I’m sitting here watching some preview footage of the DVD, and all I can think about is how huge of a show that is. I’m wondering first – when did you guys get that big? And second, when you set out to make this DVD – was the Greek an obvious choice or was it a bit of a lofty goal?
It was a lofty goal. You know being a band that formed in LA, being a kid that was born and raised in LA, I’ve known about the Greek my entire life and to play the Greek Theater is a pretty massive deal. I think most musicians would probably agree. Someone kind of mentioned that we could pull it off, and we were like, “Really? Wow. Ok, let’s go for it. Why not?” At the same time we were like, “This is a once in a lifetime thing. Let’s film it and record it and have this to remember by.” So that’s kind of how that came together.
As far as when do I remember it happening? I kind of don’t remember it happening. Its been such a gradual build with our fanbase, that it was kind of hard to notice. But at the same time I remember the first time I saw people having a circle pit to Flogging Molly. It was when we were in Minneapolis opening up for The Mighty Mighty Bosstones. And I remember being on stage and being like, “Oh yeah, that’s right!” The Bosstones really gave us our first break. They took us on our first national tour. From there we never looked back. We just stayed on the road. We collectively bought a van, hit it and became friends with bands like Bouncing Souls who took us out on tour and then Anti-Flag took us out on tour. And we just kept going and right around 2002 when Drunken Lullabies came out and we went out on our own. I guess that would’ve been the point where we realized, “Oh shit, this is actually happening.”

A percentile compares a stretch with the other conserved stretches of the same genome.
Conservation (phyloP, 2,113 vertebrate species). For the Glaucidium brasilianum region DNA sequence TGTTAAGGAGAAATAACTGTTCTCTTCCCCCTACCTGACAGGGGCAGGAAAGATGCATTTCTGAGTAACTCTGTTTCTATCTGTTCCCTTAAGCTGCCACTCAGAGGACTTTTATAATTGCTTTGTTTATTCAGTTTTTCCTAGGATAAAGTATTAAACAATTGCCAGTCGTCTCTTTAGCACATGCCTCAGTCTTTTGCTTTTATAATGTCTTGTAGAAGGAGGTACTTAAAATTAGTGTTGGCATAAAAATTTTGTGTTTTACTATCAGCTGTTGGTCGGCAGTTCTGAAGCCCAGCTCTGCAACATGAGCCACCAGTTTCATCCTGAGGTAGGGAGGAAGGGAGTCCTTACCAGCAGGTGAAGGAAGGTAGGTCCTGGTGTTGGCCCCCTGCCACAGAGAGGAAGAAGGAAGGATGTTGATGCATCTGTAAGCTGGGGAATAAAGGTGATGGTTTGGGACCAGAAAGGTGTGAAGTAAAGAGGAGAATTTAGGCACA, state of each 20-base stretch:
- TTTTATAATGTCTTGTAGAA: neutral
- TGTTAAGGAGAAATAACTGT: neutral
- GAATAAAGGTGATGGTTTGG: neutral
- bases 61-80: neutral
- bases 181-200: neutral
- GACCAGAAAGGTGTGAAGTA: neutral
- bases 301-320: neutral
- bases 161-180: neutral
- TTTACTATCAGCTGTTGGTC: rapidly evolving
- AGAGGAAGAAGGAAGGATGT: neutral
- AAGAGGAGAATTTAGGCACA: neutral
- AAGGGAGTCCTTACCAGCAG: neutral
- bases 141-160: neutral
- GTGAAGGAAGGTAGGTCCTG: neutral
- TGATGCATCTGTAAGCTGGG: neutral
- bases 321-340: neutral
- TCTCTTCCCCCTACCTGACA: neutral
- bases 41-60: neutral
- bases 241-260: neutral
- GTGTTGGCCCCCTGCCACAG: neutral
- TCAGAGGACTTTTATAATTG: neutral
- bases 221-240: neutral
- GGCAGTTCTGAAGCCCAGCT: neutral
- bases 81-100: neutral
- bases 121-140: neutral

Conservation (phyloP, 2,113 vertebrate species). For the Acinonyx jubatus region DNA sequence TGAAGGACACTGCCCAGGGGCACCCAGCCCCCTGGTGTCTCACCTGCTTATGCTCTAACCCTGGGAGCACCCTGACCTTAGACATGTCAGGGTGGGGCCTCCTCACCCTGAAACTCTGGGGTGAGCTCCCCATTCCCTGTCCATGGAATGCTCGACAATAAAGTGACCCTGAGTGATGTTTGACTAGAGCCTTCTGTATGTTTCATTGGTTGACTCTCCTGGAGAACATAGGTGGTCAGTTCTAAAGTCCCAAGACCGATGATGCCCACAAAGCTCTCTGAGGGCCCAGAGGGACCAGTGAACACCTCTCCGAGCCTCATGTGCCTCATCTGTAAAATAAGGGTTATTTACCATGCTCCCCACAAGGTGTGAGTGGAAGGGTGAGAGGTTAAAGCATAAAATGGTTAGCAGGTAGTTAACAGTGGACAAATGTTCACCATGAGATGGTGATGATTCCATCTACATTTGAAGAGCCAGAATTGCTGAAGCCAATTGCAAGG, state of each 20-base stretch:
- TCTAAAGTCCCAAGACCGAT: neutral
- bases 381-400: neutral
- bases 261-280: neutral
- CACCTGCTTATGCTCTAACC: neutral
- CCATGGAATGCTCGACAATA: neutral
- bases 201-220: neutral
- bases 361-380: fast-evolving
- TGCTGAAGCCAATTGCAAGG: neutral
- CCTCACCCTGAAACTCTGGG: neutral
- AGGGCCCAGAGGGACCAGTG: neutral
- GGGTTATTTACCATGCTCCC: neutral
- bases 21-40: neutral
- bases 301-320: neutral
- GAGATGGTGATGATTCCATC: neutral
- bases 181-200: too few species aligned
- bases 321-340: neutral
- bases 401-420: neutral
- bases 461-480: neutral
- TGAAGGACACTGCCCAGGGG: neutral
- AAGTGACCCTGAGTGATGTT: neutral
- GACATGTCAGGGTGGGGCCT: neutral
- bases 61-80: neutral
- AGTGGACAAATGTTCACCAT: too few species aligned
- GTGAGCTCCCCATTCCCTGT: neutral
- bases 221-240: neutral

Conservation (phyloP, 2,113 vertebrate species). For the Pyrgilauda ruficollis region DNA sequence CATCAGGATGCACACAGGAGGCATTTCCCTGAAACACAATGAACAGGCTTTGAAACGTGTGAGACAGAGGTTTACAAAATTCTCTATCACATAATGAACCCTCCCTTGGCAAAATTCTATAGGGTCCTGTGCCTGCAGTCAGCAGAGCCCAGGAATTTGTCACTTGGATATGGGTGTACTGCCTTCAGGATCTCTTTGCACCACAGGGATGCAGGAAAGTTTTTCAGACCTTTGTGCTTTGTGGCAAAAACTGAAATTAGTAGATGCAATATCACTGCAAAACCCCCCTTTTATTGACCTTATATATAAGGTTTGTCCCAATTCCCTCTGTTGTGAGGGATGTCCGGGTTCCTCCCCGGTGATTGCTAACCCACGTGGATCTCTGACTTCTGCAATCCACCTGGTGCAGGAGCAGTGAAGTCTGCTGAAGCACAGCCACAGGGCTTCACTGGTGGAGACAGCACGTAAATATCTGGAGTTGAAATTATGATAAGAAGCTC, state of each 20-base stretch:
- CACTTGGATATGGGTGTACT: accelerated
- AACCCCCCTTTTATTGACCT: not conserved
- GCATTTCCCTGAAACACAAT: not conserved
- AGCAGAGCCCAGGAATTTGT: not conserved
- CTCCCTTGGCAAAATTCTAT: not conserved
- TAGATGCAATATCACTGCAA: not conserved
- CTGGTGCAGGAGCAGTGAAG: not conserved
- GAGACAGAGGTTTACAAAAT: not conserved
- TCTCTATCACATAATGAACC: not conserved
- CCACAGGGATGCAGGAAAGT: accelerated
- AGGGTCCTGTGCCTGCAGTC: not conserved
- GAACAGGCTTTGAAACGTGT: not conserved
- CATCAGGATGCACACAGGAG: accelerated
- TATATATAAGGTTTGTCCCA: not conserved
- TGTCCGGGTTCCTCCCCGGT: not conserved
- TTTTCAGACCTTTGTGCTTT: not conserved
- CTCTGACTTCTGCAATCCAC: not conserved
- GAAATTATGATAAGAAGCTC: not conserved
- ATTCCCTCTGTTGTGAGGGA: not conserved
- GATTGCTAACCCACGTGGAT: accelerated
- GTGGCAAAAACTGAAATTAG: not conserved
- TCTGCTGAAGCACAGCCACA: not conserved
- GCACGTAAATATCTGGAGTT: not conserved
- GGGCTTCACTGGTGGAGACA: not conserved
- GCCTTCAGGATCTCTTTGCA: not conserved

I’d imagine that through festivals or as an opening act you may have played bigger shows, but as far as a Flogging Molly headlining show – is that as big as it’s gotten? .
As far as a headlining show, that’s right up there with absolutely as big as its gotten for Flogging Molly. We have a few cities around the world that are absolutely fantastic for us – St. Patrick’s day we do really well wherever we go. In general these days we’re playing anywhere from 1,000 to 2,000 person rooms – which coming from where we started is a very nice, big level to be at and I’m pretty stoked to be at the level we are at.
Which cities specifically do you guys do well in? Also, what’s your reception like in Ireland?
I’m not going to say my favorites. I don’t know if it’s ironic or not, but it seems like the biggest cities for Flogging Molly are also my favorites. Vienna in Austria is great for us. They have one of the best venues in the world called Arena and we have a great time playing there. Denver is massive for us. In fact we just played Red Rocks which is probably the most comparable to playing the Greek.
Red Rocks is pretty amazing. And that’s from a fan’s perspective.
Just being up on that stage and looking up at those monoliths…and the fact The Beatles and Bob Marley and so many greats have played that stage is pretty epic. I could go on. We’re playing St. Patrick’s day this year in Phoenix. People there are great and show us a lot of love. As far as Ireland. Yeah I actually met a guy last night who flew in from Dublin to see us play because we’re on the East Coast. A lot of people would imagine that we would be massive in Ireland, which is not the case. Just like anywhere else, we’re playing underground music. It’s not mainstream over there. That being said, we have our hardcore Irish fanbase over there. But let’s say we go over to Galway – we’ve only been there once, but we played a bar to 200 people and probably 100 of them were Americans.
This might be a lot to answer. Would you describe Flogging Molly as Celtic influenced punk, punk rock influenced Celtic music or something else entirely?
I think it’s probably different for every individual in this band. If you asked Dave, our singer, he brings a whole lot to the table and part of that is being a Dubliner and the experience that he went through. Because he came from a different generation than I did and if you ask him about punk rock, he doesn’t give a fuck about punk rock. He loves a lot of the same bands that I do, but as far as the concept of that, he is punk rock, but he doesn’t give a shit. Me on the other hand. I grew up in LA as a punk rock kid. That’s my culture, that’s my identity. So for me it’s like, “Hell yeah I’m a punker.” As far as the genre? Is it Celtic punk? Is it Irish agro? I don’t know, dude. I don’t really worry about it.